$D=0$

This form of A is a companion matrix.

Some of the advantages of the state variables or state space approach are as follows;

1. The state space concept simplifies the mathematical notation by the use of vector equations.
2. The state space formulation of a set of differential equations is easier to solve with a digital computer.
3. The state space formulation is applicable to both linear and non- linear systems.
4. The state space formulation is applicable to multiple-input-multiple-output (MIMO) system.

## State Space Representation Example

Let’s use the following electrical network to illustrate the formulation of a state-space equation. Fig.1: RLC Electrical Network viewed as a Process

To illustrate that a given set is not unique two different sets of state variables will be used. As a rule of thumb, the order of a system equals the number of energy storage elements, especially in electrical networks.

The plant or process is an electrical circuit, and the control variables u is the applied voltage e (t). The immediate step is to determine the order of the system which in this case is 2, corresponding to the 2 independent energy storage elements, the capacitor, and the inductor.

### State Variables set 1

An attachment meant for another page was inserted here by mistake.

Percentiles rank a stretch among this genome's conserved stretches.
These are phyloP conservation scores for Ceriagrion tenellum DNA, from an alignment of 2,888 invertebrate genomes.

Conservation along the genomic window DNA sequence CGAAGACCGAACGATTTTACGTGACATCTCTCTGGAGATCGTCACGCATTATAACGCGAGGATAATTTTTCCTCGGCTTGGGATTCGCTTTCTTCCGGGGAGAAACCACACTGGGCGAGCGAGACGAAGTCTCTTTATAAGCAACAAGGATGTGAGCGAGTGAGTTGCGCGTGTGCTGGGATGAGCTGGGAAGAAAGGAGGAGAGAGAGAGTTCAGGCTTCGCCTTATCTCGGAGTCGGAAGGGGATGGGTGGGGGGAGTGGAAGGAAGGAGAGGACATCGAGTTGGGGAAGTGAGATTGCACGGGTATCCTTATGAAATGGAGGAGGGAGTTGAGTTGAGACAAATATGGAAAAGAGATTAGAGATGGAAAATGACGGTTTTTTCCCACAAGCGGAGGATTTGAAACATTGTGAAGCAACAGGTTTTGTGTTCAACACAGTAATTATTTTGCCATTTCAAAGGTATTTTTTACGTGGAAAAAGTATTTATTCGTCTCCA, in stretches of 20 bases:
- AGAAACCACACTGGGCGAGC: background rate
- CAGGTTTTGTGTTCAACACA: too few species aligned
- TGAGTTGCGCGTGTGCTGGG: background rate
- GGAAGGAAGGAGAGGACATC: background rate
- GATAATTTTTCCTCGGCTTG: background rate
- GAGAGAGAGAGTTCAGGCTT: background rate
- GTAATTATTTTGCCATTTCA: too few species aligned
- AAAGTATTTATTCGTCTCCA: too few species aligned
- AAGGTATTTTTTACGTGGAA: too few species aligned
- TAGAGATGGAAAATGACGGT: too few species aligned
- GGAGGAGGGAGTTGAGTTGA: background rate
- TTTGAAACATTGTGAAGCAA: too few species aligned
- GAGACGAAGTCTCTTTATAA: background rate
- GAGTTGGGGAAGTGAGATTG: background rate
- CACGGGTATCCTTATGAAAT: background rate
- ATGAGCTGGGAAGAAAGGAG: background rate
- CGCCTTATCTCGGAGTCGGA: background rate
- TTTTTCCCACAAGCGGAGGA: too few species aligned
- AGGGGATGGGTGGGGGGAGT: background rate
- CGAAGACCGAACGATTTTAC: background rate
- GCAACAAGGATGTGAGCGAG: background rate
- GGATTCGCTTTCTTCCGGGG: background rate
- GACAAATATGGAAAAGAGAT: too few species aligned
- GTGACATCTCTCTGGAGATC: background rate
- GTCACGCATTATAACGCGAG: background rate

Select the voltage v and the current i as the state variables; the state equations become

$\frac{dv}{dt}=\frac{i}{C}~~\text{ (1a)}$

And

$\frac{di}{dt}=-\frac{R}{L}i-\frac{1}{L}v+\frac{1}{L}e\text{ (1b)}$

By the definition of stat variables, we write

$x=\left[ \begin{matrix} {{x}_{1}} \\ {{x}_{2}} \\\end{matrix} \right]=\left[ \frac{v}{i} \right]$

And express Eqs. (1a,1b) as

$\dot{x}=Ax+Bu$

Where

$A=\left[ \begin{matrix} 0 & \frac{1}{C} \\ -\frac{1}{L} & -\frac{R}{L} \\\end{matrix} \right]$

$b=\left[ \begin{matrix} 0 \\ \frac{1}{L} \\\end{matrix} \right]$

$u=e$

The use of lowercase b designates a vector. The symbol u is not boldface since we have a scalar for the control force. The output, then, is v and Ri or x1 and Rx2, which in matrix from becomes.

$C=Cx$

Where

c=\left[ \begin{align} & {{c}_{1}} \\ & {{c}_{2}} \\\end{align} \right]